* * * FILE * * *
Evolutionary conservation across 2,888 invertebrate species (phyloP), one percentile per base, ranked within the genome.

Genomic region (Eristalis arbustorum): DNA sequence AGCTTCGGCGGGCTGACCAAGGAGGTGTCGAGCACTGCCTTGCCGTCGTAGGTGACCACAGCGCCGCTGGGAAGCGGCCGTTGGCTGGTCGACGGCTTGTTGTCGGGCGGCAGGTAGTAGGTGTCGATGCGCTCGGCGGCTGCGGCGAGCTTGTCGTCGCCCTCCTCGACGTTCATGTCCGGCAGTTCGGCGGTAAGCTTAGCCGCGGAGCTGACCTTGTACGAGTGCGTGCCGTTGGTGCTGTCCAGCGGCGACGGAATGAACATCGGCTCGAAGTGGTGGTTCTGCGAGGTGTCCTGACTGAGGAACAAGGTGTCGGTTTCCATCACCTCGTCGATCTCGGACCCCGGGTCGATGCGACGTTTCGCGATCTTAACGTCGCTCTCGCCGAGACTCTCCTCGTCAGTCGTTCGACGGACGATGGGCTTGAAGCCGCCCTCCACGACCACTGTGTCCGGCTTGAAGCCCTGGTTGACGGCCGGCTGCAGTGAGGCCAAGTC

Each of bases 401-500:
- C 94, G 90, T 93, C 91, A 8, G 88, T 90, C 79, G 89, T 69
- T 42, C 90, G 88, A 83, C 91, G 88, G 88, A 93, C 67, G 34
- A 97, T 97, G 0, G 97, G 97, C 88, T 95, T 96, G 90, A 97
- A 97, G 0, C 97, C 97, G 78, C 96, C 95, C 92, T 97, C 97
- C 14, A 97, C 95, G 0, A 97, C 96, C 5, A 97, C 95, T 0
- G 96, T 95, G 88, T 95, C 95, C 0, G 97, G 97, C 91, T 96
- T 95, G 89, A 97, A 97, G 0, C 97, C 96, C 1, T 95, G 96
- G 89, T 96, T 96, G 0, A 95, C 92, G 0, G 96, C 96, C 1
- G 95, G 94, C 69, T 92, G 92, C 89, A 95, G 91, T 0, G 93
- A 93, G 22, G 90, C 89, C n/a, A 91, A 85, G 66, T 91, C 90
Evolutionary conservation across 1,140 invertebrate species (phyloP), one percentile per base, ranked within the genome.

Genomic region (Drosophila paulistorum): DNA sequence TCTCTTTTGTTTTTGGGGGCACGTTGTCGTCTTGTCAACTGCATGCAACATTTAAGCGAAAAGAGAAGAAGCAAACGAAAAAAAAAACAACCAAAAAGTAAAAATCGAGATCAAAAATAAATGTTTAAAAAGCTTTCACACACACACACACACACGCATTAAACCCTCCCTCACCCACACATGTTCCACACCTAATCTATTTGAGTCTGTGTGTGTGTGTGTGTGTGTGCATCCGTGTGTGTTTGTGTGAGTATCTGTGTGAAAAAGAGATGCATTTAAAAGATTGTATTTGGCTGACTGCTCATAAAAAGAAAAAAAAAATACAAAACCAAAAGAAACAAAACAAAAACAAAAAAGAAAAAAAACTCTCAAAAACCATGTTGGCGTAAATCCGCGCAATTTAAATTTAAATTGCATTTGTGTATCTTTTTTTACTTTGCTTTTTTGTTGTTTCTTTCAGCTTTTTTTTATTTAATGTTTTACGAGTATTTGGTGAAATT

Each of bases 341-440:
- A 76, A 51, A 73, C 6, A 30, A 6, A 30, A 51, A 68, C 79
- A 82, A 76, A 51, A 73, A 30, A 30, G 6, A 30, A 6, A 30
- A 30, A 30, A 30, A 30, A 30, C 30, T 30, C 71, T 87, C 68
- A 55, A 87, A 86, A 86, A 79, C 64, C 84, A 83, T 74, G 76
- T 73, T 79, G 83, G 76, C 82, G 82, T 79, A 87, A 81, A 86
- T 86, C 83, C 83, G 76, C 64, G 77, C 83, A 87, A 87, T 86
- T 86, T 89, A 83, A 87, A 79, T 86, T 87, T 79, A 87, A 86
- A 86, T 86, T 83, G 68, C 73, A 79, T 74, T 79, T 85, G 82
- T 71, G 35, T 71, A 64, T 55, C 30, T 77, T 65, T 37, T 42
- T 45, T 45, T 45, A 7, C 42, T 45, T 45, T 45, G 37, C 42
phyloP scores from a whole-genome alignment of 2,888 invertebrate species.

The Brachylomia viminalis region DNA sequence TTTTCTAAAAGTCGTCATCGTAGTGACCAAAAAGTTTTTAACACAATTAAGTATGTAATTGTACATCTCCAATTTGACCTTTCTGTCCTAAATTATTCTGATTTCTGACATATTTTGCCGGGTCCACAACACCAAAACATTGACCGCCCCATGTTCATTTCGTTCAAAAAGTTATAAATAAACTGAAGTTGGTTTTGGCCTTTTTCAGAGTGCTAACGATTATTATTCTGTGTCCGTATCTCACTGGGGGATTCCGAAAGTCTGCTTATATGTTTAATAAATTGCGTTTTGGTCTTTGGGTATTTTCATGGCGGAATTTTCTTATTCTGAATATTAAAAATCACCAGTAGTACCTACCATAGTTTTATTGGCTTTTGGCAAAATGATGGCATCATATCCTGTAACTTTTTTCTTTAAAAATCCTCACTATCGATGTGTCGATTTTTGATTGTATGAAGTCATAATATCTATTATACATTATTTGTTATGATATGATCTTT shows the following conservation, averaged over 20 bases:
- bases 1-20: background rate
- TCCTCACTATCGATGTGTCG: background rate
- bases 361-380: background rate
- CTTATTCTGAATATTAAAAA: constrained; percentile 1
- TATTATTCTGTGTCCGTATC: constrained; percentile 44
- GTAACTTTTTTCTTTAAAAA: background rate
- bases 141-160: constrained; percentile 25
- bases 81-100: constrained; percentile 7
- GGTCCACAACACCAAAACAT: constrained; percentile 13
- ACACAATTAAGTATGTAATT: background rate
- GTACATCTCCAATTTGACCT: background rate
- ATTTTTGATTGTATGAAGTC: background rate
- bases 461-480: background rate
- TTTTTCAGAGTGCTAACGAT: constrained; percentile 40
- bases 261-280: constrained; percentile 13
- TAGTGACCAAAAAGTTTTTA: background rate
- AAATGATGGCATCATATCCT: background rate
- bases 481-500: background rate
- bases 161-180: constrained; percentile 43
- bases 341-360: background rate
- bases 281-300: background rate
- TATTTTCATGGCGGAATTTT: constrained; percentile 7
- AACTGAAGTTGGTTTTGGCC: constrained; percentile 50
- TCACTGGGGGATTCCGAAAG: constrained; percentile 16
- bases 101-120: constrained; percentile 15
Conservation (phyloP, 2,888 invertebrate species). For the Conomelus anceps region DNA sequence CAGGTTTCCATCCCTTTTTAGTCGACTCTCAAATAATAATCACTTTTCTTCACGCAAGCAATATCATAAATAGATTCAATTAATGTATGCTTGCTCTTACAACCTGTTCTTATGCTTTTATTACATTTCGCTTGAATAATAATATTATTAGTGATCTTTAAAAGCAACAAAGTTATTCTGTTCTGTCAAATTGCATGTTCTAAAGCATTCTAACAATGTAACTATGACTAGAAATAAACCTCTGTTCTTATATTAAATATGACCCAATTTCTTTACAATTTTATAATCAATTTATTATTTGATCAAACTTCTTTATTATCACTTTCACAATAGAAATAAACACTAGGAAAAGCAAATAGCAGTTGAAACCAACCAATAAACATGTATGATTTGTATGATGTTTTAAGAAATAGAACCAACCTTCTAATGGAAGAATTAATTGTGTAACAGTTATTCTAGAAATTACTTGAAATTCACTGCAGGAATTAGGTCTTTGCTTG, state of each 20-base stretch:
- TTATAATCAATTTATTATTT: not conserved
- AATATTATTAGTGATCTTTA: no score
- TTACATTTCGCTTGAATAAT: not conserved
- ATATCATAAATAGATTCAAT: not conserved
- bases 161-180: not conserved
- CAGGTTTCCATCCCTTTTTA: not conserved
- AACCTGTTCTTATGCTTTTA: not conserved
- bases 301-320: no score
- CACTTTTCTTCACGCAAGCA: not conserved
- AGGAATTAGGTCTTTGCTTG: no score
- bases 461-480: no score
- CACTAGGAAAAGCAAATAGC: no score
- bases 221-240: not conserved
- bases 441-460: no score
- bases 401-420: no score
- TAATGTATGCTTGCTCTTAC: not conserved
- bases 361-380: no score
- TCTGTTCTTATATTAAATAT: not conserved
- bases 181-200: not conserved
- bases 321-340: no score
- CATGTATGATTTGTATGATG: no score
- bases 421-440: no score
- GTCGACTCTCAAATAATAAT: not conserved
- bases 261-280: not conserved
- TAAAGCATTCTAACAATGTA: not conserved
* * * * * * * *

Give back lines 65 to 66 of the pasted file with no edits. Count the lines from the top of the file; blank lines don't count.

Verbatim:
- bases 461-480: no score
- CACTAGGAAAAGCAAATAGC: no score